I wrote this article two years ago when Secretary Salazar announced that Greater Sage-grouse are “warranted, but precluded” from protection under the Endangered Species Act. Greater and Gunnison Sage-grouse mate on leks in the sagebrush ecosystem from late March into early May.
“The only good place for a Sage Grouse to be listed is on the menu of a French bistro. It does not deserve federal protection, period.” Congressman Jason Chaffetz (UT-03).
Sitting in a cold, drafty blind on a moonless April morning, it’s so dark that I can’t see the walls that will keep me hidden from Greater sage grouse. The stillness and quiet are pure, the stars like diamonds. I woke at 2:30 for the privilege of a few hours with these iconic western birds – birds that are getting a lot of attention these days.
During the wait for grouse and light I quiet my body, but my mind doesn’t follow. My fatigue-addled state yields a stream of consciousness like a sleepless night with senses alert and thoughts shifting rapidly – “my toes are cold, there’s a breeze – I hope it doesn’t get windy, coffee would be nice.” I think about the buildup to the listing decision and the tin badge politicians carrying on about jobs and energy, what the bird means to so many people and to Western wildlife with their need for expanses of unbroken sage. I reflect on the migrating pronghorn heading back to Grand Teton National Park, the notion that a National Park means the animals are protected inside an imaginary border, yesterday’s gray wolf stalking 1,000 elk stacked up for migration, and my new friends, Buddy and Rick, who traveled all the way from Florida to see and photograph this special bird. I chuckle because I still can’t see a damn thing.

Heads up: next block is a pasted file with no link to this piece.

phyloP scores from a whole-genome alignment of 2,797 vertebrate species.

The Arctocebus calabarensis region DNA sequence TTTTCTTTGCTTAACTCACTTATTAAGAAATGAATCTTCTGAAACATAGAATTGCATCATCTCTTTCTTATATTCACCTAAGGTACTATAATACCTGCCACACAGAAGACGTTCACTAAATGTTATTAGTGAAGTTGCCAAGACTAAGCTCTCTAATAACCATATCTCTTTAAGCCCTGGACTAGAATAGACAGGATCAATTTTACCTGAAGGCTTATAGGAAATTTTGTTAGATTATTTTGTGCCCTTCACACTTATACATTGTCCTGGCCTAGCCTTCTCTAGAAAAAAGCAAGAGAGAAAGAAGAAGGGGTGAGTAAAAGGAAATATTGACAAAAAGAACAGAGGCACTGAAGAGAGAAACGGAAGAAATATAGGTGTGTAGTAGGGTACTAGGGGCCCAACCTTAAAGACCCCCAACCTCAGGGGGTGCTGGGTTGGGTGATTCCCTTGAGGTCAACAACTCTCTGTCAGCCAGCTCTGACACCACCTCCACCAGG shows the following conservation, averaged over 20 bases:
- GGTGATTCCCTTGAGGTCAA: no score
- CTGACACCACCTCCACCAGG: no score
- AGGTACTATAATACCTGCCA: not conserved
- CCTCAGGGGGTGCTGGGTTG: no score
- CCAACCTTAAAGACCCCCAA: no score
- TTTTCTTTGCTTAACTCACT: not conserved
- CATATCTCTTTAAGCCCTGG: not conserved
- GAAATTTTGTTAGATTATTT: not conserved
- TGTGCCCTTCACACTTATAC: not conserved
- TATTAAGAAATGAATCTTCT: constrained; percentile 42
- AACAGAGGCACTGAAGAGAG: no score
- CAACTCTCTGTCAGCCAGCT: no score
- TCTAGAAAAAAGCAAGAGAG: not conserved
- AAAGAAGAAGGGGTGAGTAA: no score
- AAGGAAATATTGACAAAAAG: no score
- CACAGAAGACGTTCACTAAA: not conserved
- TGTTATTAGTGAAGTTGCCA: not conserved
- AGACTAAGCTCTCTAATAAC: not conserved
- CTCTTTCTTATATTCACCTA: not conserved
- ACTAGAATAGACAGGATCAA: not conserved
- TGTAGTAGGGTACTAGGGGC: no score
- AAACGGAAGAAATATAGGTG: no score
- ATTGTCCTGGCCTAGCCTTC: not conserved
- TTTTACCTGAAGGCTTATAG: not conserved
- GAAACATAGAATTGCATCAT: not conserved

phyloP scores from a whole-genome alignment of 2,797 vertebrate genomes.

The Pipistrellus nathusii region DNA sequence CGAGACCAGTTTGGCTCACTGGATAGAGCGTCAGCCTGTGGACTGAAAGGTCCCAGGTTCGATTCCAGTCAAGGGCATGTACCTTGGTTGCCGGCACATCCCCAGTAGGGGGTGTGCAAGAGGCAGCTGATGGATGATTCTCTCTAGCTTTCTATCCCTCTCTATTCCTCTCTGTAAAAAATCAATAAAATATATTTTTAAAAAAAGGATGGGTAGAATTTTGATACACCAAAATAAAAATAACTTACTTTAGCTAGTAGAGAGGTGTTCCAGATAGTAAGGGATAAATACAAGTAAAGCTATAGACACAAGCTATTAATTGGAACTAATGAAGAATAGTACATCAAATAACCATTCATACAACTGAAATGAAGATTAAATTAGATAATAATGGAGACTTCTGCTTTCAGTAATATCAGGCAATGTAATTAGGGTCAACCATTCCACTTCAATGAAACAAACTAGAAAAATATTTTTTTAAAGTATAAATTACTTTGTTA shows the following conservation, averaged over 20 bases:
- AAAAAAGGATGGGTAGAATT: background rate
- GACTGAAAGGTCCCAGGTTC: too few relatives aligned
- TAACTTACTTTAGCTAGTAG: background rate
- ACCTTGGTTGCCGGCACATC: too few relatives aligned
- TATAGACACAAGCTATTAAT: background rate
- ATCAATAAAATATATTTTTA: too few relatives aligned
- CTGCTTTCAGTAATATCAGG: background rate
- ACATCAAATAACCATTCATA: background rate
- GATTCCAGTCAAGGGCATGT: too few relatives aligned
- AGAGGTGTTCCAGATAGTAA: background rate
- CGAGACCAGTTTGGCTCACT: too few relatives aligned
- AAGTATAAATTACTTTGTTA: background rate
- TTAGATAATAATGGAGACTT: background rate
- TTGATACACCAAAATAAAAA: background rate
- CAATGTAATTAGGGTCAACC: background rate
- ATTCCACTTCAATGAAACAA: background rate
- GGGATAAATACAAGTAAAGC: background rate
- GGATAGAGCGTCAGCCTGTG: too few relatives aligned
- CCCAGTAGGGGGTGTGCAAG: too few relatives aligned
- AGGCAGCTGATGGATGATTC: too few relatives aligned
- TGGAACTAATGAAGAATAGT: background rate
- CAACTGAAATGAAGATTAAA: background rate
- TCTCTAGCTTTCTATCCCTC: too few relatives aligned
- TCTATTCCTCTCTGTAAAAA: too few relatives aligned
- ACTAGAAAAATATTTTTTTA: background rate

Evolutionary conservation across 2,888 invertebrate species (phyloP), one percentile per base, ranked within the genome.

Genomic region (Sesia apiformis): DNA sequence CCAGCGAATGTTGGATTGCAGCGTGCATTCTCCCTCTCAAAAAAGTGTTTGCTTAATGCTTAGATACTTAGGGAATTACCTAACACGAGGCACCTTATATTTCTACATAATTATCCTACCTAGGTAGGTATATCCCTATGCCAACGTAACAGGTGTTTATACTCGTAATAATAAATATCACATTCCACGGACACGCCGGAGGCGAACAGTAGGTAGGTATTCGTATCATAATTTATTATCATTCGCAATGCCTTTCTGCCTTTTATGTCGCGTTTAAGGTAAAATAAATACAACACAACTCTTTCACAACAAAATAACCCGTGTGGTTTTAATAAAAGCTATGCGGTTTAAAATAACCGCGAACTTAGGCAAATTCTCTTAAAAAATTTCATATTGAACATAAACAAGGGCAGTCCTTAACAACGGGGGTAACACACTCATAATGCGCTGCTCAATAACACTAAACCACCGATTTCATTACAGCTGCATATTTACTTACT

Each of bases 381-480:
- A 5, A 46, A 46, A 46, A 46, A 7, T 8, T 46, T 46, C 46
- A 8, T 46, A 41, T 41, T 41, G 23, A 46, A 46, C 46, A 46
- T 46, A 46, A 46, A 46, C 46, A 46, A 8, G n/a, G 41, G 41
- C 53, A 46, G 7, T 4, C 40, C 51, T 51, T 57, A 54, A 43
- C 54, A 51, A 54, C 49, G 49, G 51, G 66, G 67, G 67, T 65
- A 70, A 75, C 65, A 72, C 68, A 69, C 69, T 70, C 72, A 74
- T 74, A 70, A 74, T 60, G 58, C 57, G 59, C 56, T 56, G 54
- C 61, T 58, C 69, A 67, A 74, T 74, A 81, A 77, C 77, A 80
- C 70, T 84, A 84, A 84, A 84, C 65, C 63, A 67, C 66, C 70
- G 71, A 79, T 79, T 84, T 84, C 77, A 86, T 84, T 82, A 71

The birds arrive with a few wing flaps. One, then another, then more start displaying until my piece of sage country, hard against the Wind Rivers, sounds like an off-kilter popcorn popper. The Jonah Field natural gas industrial zone is just a couple of ridges and a dozen miles away, but this place, at this moment, is as wild as the 1800’s and I have a front row seat.
Steely-grey dawn reveals silhouettes strutting, fighting, males chasing one another. I can see the birds making the bah-looping, popping, swishing like polyester pants sounds. The rapid wing slaps of a fight between males that lasts less than a second. A pale magenta sunrise is followed by a warm glow in the short grasses on the lek, cinnamon light for birds and photographer. No golden eagle will visit today and I make images, and watch, and smile, and two hours passes like a thought. The grouse leave the lek a few at a time until just a few males are displaying for the sage.
When they’re gone, I step into the sunlight and laugh alone, like a madman because Secretary Salazar’s common sense decision means everyone who has a stake in this place we call the West will need to work together to save Greater sage grouse – even the sound byte Congressman in Utah. I wonder how things might be less complicated if everyone could see the grouse.